So far we have covered names which you would be likely to see on DVD or iPPV on a regular basis – but success cannot always be measured that simply. Some wrestlers are working without the benefit of such large international exposure, but are forging ahead and making themselves more marketable in the process. Miss Mina is a perfect example.
Granted, her list of matches this year is hardly that extensive, but most of them have been significant. Her first big achievement of the year was not a victory, but was a significant achievement nonetheless as she competed in virtually the whole of the 30-woman Bellatrix Rumble match at Bellatrix 8 in March, entering at number five and almost making it to the end. Due to the large number of women involved in the contest and how the ring got very full at times, it was difficult for wrestlers to make an impression – but Mina managed it with her entrance, diving off the top rope to clothesline both Destiny and Lady Lory at the same time. However, while she had a good showing at Bellatrix’s first show of the year, her real success has come in her native Scandinavia, starting the following weekend…
The 10-year pro emerged victorious in front of a group of loud and emotionally-involved fans at the Svensk Wrestling Syd Queen of the Ring tournament in Malmo, Sweden defeating Lory, Jessica Love and White Tigress in the final match to earn a shot at the Nordic Women’s Wrestling Alliance Championship held by Aurora Flame (read the report here and watch the show in full here). Unfortunately her victory also saw her pick up a injury to her ankle which meant that Love challenged for the title instead, and went down in defeat – though the ailment turned out for the best as it meant that Mina would get her shot at the belt in her home promotion in her home country of Norway just a few weeks later.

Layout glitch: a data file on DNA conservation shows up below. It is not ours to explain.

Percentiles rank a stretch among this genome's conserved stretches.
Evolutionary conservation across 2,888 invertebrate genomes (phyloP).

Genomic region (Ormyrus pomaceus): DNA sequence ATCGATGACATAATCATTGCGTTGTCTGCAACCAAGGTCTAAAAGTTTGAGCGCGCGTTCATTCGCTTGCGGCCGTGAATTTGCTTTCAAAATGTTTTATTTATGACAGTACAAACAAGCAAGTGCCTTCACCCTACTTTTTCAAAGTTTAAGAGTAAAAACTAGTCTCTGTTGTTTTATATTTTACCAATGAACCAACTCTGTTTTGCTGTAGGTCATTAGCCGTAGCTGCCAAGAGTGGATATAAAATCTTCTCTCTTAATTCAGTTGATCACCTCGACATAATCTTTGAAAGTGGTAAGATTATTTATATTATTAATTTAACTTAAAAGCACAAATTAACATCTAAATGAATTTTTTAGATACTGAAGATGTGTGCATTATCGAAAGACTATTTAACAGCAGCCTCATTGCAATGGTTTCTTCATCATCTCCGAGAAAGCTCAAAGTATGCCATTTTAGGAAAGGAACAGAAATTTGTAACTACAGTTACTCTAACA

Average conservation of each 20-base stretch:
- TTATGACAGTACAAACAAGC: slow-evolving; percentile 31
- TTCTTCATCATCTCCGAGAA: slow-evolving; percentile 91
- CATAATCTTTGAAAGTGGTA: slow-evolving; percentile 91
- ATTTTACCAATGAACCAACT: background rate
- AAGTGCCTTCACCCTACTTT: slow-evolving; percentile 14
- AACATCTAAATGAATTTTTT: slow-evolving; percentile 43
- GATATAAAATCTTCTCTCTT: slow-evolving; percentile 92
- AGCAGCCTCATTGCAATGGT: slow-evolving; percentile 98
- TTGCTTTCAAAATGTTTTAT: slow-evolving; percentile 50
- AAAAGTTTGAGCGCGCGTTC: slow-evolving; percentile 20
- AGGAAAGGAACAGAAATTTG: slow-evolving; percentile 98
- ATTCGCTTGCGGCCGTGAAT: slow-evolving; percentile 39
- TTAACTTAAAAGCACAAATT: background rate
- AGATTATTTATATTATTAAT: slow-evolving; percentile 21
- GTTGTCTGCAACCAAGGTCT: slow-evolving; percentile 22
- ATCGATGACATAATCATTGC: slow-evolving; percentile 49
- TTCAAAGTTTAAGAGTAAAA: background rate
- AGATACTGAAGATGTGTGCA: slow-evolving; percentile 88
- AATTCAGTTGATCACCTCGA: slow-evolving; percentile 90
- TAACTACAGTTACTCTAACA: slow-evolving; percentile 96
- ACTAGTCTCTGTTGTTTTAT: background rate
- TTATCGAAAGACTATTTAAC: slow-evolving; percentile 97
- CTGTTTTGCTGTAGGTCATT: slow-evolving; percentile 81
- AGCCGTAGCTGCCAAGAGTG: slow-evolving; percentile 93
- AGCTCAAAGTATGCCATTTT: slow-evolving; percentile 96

Mina and Flame’s streetfight at the Norwegian Wrestling Federation show at the end of March was the first of its kind in the country and didn’t disappoint, as both women brutalised each other with weapons and Aurora left the ring a bloody mess. However, she did not leave with the NWWA Championship as Mina wrested it from her grasp with a top rope senton, kicking off the 29-year old’s first reign with the region’s most prestigious women’s title. You can read a report and see a post-match photo of Flame by clicking here, and the match can be found at this link, but the match was well received by fans and was given the treatment that you would expect for a title match with stipulations.
Refusing to rest on any laurels, the Nordic Valkyrie has already completed her first successful defence, beating Sara Elektra to retain the belt on Fight Club Finland’s show at the end of May, which featured Flame as a special guest referee, and had another successful defence against La Viuda Negra on GBG Wrestling‘s show in Gothenburg, Sweden on last weekend.
We have spoken throughout this year that Europe’s bank of female wrestlers is rapidly growing and the quality level is ascending at the same time. Scandinavia has an interesting hotbed of talent these days, and means that titles such as the NWWA Championship can truly exist and be fought for by a number of capable competitors. Mina was Norway’s first female wrestler, and that may still be the case, though there are women in Sweden and a little further afield in Finland for her to wrestle – as well as venturing to the UK for more bookings. She is currently the figurehead for her geographical area at the moment and is spearheading its development of women’s wrestling, with a big sign being that UK talent is travelling there to work rather than the other way around.
If you’re looking to check out a new – and frankly, rather obscure – area for women’s wrestling, Scandinavia may be a good place to check out. The scene is growing, and more eyes and attention on the product will help it expand further.